The W-chromosome, though not conspicuous in normal metaphase chromosome preparations, can be demonstrated in early oocyte and nurse cell pachytene stages using a fluorescent Feulgen stain (BAO-S02). In such preparations, it appears as a continuously fluorescing thread, whereas Z-chromosome and autosomes give a distinct pattern of chromomeres and interchromomeres. Four γ-ray induced chromosome-fusions which had been shown genetically to include the W, combine this continuously fluorescing thread with a thread having an autosomal pattern of chromomeres, differing in the four fusion-chromosomes. Concomitantly the sex-chromatin is atypically separated into several smaller bodies in highly polyploid cells of individuals possessing these W-fusions, thus showing that sex-chromatin properties depend on the W. This abnormal behaviour of the sex-chromatin is interpreted as the result of the opposing tendencies of the autosomes to form separate chromocenters and the W-chromosome to produce a single big chromocenter during polyploidisation.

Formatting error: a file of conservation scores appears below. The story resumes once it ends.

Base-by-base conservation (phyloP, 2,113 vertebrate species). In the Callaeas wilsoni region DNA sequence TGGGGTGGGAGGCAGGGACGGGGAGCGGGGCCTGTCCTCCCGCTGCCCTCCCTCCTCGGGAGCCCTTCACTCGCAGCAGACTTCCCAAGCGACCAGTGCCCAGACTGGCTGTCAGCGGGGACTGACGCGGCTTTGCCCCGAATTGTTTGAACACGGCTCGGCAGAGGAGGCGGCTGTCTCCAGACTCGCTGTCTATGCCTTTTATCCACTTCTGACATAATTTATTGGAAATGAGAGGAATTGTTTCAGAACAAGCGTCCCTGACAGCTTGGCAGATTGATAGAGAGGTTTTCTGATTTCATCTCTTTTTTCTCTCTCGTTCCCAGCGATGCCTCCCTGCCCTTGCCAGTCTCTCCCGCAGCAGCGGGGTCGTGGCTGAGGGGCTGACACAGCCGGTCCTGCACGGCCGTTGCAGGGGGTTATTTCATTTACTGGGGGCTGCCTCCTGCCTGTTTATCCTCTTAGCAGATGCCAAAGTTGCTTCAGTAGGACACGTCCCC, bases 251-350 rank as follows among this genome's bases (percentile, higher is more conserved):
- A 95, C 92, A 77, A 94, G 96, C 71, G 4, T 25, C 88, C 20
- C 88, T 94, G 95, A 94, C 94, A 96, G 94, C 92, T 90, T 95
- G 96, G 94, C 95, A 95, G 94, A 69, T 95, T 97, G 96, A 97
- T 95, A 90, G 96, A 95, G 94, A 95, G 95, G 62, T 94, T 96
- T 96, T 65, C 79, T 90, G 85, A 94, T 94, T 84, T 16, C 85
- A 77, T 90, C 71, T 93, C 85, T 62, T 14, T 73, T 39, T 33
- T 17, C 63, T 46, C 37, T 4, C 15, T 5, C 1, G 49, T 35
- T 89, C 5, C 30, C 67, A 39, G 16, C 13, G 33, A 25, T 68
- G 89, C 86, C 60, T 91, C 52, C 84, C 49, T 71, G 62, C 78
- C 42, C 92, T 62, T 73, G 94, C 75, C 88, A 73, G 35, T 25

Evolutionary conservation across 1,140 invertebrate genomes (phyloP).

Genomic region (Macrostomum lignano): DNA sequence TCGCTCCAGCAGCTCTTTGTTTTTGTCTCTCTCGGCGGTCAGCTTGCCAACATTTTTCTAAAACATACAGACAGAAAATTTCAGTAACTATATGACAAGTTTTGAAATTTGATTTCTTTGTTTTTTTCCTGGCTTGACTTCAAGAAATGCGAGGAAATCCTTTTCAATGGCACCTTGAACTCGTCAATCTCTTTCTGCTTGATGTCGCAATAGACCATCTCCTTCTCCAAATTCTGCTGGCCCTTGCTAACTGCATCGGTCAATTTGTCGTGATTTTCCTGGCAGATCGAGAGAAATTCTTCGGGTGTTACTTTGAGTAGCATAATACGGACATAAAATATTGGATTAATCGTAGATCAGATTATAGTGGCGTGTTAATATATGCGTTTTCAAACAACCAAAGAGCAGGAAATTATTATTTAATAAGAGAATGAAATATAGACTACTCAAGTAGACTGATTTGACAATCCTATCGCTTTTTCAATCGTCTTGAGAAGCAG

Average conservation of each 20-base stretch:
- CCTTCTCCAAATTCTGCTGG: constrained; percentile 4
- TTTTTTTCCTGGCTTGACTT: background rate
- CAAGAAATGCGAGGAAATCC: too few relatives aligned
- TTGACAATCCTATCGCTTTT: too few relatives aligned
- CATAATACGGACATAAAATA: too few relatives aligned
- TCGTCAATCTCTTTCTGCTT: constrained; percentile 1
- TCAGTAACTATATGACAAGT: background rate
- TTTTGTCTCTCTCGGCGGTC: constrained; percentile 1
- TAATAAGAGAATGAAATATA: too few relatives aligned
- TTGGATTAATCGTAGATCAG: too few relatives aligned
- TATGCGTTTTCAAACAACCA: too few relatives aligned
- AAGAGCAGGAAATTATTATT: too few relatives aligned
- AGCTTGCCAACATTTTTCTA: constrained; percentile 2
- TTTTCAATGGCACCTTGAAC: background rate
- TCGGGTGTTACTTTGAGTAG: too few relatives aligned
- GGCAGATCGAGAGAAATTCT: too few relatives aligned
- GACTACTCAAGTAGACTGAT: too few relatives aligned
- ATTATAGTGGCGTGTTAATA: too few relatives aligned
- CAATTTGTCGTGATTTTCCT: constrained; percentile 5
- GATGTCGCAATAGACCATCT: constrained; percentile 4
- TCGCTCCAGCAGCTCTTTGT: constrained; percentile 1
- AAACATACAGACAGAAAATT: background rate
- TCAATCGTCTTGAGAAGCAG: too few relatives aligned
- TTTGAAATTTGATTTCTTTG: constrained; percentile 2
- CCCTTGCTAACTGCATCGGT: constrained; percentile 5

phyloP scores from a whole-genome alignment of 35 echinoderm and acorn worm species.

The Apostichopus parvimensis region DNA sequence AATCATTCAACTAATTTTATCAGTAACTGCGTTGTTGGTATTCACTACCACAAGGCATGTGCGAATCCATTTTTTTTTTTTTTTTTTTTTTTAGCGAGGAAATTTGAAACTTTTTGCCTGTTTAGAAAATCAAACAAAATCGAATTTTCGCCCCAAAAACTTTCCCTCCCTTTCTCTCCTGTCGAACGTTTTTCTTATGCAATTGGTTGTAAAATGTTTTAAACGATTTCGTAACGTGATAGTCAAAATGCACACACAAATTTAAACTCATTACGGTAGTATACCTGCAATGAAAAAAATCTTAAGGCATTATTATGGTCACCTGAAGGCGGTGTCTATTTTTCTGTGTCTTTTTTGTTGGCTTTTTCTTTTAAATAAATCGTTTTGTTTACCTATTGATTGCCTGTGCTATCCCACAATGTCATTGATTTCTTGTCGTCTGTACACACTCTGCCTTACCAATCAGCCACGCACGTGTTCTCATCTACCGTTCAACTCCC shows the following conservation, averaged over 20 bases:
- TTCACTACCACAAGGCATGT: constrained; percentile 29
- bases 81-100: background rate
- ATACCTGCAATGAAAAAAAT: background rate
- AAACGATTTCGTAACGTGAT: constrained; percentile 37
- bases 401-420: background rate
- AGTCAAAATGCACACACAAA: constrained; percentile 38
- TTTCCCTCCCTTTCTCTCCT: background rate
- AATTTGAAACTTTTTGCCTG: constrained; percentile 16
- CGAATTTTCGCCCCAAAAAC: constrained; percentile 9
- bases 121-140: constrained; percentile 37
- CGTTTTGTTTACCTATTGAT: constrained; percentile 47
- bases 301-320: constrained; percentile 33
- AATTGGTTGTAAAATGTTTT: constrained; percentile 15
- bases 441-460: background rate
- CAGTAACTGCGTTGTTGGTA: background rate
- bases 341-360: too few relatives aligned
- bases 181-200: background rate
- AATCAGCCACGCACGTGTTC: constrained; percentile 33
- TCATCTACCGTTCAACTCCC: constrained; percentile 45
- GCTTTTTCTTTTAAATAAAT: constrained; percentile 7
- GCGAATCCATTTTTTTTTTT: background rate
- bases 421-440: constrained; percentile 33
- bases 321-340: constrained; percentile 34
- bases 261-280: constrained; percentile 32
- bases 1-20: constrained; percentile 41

|Translated title of the contribution||The W-chromosome of Ephestia kuehniella (Lepidoptera) and the derivation of the sex-chromatin|
|Number of pages||10|
|Publication status||Published - 12.1973|
Research Areas and Centers
- Academic Focus: Center for Infection and Inflammation Research (ZIEL)